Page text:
Most of the features on the M50 can be found on the company's other recent mirrorless and DSLR models, though we want to call a few out.

New RAW format

Canon has been using the CR2 Raw format since 2004 and with the EOS M50 they've moved on to CR3. The main benefit of CR3 is that a new C-RAW (compressed Raw) format is offered. Canon claims that C-Raw file sizes are about 40% smaller that of a regular Raw file with a minimal drop in quality.

We took a closer look at using C-Raw and found that, unless you're brightening shadows by several stops, there's no reason not to use C-Raw on an everyday basis.

It might take a little while before your favorite Raw editor supports it, but Canon's Digital Photo Professional and Adobe Camera Raw are ready to go.

A CR3 Raw file edited to tasted and converted to JPEG in Adobe Camera Raw. ISO 100 | 1/320 sec | F7.1 | EF-M 15-45mm F3.5-6.3 IS STM lens @ 24mm equiv. Photo by Barney Britton

Dual Sensing IS

Canon has also made some enhancements to its image stabilization system, known as Dual Sensing IS. In addition to using information from gyroscopes inside the camera, the M50 is also using its CMOS sensor to detect motion, so you get two sources of data instead of one. Canon claims that you get an additional 1/2 stop of shake reduction, which isn't a ton, but it's still an improvement.

Keeping with a common theme on the M50, this feature is only available on three EF-M lenses: the 15-45mm F3.5-6.3, 55-200mm F4.5-6.3 and the 18-150mm F3.5-6.3.

We tried to see if it made any difference but our results were inconclusive.

Wireless features

The EOS M50 offers some new connectivity-related features not found on other Canon models. First, what hasn't changed: The M50 offers Wi-Fi, NFC for pairing with Android devices, plus Bluetooth. Photos can be sent over Wi-Fi to various photo sharing and social media sites, though they must be funneled through Canon's own cloud service first.

The Android version of Canon Camera Connect

Bluetooth serves several functions on the camera. It allows you to pair phone and camera without needing to select an SSID or scan a QR code. It also provides a constant connection between phone and camera, even when the latter is turned off. If you want to view photos on the camera and transfer them to your phone, just press the button in the app and the M50 will get Wi-Fi started and the rest is easy.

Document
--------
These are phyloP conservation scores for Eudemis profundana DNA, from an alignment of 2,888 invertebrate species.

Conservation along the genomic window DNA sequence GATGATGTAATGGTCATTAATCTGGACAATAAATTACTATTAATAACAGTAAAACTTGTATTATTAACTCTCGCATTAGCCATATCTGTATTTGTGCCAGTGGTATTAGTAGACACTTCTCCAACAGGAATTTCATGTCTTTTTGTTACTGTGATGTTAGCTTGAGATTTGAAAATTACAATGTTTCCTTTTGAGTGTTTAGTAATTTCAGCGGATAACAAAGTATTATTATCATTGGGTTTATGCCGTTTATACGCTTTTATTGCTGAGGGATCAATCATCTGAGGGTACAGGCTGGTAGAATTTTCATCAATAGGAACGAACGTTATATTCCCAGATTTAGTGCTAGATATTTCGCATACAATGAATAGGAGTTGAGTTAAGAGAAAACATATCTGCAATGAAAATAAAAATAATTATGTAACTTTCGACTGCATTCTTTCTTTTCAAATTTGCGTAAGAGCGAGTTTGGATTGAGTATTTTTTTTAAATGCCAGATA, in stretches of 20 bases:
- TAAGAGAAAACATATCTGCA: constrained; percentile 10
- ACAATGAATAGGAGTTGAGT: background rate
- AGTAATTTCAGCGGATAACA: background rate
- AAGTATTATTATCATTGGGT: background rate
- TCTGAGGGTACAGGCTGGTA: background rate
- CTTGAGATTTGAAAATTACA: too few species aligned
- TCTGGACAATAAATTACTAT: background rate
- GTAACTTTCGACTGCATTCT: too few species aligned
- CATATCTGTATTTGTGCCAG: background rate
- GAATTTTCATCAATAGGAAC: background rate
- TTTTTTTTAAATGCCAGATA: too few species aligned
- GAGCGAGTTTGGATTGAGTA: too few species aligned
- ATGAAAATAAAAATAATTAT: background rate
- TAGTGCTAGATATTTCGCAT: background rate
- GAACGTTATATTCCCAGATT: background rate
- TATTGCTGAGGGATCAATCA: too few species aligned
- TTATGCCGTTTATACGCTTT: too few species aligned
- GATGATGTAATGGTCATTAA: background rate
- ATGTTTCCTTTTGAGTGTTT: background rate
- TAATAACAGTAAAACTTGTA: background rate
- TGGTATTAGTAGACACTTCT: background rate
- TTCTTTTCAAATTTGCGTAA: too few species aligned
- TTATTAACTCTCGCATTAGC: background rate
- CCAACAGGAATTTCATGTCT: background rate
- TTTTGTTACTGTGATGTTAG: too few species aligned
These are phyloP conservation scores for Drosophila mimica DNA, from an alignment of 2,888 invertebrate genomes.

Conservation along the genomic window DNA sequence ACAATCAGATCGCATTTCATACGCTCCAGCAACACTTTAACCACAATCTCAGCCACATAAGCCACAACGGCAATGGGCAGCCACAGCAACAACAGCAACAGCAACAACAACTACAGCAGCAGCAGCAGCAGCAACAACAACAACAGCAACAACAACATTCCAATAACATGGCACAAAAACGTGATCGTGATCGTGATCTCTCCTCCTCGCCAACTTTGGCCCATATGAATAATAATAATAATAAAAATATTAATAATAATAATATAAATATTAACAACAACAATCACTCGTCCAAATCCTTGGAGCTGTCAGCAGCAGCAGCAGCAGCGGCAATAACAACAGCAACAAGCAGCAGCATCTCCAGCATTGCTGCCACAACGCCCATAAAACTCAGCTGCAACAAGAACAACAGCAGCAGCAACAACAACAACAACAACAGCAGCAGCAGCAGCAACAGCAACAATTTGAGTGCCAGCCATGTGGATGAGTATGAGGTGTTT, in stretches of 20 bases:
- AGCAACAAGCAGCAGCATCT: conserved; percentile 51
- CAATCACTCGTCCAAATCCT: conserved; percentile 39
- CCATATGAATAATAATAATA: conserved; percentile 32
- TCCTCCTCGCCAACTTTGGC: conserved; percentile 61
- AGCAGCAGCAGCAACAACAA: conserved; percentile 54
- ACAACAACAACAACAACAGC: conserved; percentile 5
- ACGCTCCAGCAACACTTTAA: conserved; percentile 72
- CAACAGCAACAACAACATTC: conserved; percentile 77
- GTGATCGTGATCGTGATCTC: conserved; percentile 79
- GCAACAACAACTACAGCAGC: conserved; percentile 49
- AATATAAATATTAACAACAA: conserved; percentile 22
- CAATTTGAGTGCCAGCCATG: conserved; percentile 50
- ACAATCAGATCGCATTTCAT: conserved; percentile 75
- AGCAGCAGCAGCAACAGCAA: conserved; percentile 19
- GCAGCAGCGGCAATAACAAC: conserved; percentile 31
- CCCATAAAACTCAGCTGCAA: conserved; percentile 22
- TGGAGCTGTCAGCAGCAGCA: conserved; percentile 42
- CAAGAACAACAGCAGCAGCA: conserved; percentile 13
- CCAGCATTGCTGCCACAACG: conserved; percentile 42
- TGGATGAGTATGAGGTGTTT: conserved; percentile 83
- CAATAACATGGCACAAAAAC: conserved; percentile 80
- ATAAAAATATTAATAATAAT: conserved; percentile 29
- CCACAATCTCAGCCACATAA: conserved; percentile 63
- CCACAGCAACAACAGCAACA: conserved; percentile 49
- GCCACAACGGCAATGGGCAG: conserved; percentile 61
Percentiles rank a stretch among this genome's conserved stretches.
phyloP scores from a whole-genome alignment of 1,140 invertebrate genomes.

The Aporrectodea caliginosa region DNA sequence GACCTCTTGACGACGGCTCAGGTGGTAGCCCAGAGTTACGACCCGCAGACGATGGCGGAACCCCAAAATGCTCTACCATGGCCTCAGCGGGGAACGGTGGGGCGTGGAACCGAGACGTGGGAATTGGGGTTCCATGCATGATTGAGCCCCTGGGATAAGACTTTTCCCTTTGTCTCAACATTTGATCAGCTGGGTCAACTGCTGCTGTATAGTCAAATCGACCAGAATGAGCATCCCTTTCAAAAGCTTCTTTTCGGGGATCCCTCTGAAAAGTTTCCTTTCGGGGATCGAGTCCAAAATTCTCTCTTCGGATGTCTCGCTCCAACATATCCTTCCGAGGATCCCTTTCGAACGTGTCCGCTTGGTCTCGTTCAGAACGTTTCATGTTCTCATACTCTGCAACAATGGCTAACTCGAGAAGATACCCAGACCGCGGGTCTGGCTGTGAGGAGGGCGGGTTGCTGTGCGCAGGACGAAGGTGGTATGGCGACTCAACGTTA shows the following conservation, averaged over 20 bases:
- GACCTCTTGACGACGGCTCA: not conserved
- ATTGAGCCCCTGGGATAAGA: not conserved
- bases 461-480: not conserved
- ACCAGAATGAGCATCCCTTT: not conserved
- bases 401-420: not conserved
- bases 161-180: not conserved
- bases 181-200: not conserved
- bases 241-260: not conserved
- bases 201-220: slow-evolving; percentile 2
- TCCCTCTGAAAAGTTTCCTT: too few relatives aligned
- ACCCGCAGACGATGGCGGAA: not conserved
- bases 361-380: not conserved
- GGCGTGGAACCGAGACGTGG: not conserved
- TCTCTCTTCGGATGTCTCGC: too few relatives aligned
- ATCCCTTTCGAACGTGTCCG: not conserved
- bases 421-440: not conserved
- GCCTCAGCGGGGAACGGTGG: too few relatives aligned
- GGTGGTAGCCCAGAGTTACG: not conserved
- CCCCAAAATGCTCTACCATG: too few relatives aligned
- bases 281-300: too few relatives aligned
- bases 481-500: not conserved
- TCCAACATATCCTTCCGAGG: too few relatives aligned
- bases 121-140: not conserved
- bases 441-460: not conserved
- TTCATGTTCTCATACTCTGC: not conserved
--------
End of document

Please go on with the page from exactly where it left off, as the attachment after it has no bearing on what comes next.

The M50 automatically transferring photos using Image Transfer Utility 2 on macOS.

The new feature is Auto Transfer, to both smartphones and Macs and PCs. After changing a few settings the M50 will send a photo to your phone as it's taken (JPEGs only - no videos either). If you want to share photos with friends, Auto Transfer is the most efficient way to do it. Note that this is a one-time setting, as once the camera is turned off, so is the feature; it would be nice if the setting stuck.

You can also automatically send photos to your computer when both devices are on the same wireless network, which is a great way to unload your photos after a day of shooting. Here, videos as well as Raw files are transferred. In our time with the camera you sometime needed to turn the camera off and on before the transfer starts.

It's worth mentioning that having a constant Bluetooth connection will drain the battery quicker, especially if you maintain that connection while the camera is off.

Auto ISO

The M50 has a very basic Auto ISO system in which the only option is setting the highest ISO it will use. You can't select the minimum shutter speed that the camera will use before boosting the ISO, which is quite handy for those who have difficulty keeping the camera steady at, say, 1/30 sec.

There's also no 'rate of change' option found on many other Canon cameras, which tells the camera how quickly to boost the sensitivity. For example, to capture action, you'd want a faster shutter speed, and boosting the ISO is what you'd need to do it, so you'd select a fast rate-of-change.